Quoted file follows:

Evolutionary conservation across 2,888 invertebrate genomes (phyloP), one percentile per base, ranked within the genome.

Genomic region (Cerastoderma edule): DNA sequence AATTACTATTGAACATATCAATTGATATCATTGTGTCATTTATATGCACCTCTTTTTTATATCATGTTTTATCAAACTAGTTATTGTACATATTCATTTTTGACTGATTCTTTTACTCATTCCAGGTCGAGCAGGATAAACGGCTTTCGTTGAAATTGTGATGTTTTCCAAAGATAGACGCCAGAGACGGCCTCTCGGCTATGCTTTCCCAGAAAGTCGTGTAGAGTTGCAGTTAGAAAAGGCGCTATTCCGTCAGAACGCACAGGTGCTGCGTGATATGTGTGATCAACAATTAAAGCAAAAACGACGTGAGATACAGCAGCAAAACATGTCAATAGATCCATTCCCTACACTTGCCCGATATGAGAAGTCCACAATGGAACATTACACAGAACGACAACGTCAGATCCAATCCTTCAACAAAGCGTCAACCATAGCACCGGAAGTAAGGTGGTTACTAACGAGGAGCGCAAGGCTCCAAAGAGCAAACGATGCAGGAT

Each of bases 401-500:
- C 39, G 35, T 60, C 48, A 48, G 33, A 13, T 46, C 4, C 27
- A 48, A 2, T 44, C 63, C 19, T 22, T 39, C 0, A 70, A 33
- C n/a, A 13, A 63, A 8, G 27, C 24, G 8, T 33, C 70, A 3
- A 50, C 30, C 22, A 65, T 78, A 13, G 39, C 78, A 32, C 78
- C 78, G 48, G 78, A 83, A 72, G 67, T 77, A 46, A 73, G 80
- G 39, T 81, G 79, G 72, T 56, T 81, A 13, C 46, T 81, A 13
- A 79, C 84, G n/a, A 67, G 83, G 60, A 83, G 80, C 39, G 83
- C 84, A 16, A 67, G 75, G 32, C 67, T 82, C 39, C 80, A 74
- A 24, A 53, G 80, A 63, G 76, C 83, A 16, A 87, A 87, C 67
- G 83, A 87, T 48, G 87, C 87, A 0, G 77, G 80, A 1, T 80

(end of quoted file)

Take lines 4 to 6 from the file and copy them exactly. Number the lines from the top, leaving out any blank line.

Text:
- C 39, G 35, T 60, C 48, A 48, G 33, A 13, T 46, C 4, C 27
- A 48, A 2, T 44, C 63, C 19, T 22, T 39, C 0, A 70, A 33
- C n/a, A 13, A 63, A 8, G 27, C 24, G 8, T 33, C 70, A 3